“One could say the same for you, are you well? Do you have a man? What about children?” for a moment she lingered on each of the questions, realizing that most women would have children in Haiti – the time for her was growing short.
But she ignored this in her response: “I am well, and took a day to say prayers for my fortune.”
“You did not answer my question, either of a man, or the presence of little children in your life.”
“There are no children from me, though I might have a new man.”
More conversation could have taken place, but there was a fluttering at what could be described as the head of the circle. Then at once a wizened old are women, who was the mambo, whispered softly that it was time to begin. She could barely be heard, and her voice did not carry very well – everyone had to listen closely to what she was saying:
“Papa nou ki nan sièl la, Nou mandé pou yo toujou réspékté non ou.” After the mambo had said these words, the rest of the worshipers followed them. This was done with the rest of the Lord's Prayer:

“Vi-n tabli gouvènman ou,pou yo fè volonté ou so latè, tankou yo fè-l nan sièl la.Manjé nou bézouin an, ban nou-l jòdi-a.Padonnin tout mal nou fè minm jan nou padonnin moun ki fè nou mal.Pa kité nou nan pozision pou-n tonbé nan tantasion, min, délivré nou anba Satan. Paské, sé pou ou tout otorité, tout pouvoua ak tout louanj, dépi tout tan ak pou tout tan. Amen.” The repetition of call – from the mambo – and response – from the worshipers – had a peculiar resonant effect, until everyone could feel that they were in a kind of trance.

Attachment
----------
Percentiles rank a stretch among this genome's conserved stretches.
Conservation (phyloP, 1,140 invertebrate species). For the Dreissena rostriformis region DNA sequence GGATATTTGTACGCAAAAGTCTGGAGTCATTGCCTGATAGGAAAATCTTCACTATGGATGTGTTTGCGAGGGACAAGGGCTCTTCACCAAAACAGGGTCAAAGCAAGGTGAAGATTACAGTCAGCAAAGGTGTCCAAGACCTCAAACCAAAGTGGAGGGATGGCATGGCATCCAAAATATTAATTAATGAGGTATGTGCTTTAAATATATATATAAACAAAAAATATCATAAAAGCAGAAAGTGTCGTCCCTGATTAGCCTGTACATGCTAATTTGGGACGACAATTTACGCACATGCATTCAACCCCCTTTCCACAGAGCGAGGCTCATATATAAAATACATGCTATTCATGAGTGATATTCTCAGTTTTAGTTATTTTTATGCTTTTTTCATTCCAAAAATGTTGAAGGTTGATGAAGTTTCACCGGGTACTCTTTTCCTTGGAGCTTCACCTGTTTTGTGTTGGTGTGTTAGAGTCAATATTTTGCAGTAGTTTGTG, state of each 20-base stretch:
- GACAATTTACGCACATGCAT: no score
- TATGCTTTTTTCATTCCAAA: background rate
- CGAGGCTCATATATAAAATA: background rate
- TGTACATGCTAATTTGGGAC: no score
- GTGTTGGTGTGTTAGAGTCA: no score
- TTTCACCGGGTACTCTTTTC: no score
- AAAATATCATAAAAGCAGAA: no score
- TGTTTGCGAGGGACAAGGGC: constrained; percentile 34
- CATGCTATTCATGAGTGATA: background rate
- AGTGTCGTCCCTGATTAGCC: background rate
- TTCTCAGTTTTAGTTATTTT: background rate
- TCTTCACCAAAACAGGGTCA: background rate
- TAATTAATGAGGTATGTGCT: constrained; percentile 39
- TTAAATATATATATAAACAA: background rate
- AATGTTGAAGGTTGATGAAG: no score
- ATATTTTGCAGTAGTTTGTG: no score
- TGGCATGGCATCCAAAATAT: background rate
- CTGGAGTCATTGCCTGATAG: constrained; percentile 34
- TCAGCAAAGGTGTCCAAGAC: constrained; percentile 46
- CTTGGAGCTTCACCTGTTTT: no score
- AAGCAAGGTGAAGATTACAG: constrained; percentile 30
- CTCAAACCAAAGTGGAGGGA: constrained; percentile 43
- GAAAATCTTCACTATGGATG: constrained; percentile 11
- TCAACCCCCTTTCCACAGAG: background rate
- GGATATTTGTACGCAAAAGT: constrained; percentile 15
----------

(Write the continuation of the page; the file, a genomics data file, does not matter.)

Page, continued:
But it All was a Drama, at the center of which was the mambo – dressed in her garish red down with short sleeves. There was upon her face the most serious expression, and in her arms was a white bowl filled with flour, which she traced out signs and sigals. On a rock, first she stretched out to make a line, which everyone knew was the representation of the – not a but the – pot mitan. Then making flourishes to the sides, she decorated the pot mitan.

As she did this she would then take orally shapes of the design, as if it were some sort of calligraphy; that formed a kind of as estampe, that began the entr'acte. The sweat came pouring through the dress, especially around the armpits, but eventually forming pools all over. Then her eyes closed, this mamba, and she was ready to allow a loa to step in – though no one knew which of them would be favored. The parishioners were also on their needs shaking and raising and lowering their head, to regale the spirits that they all felt were among them.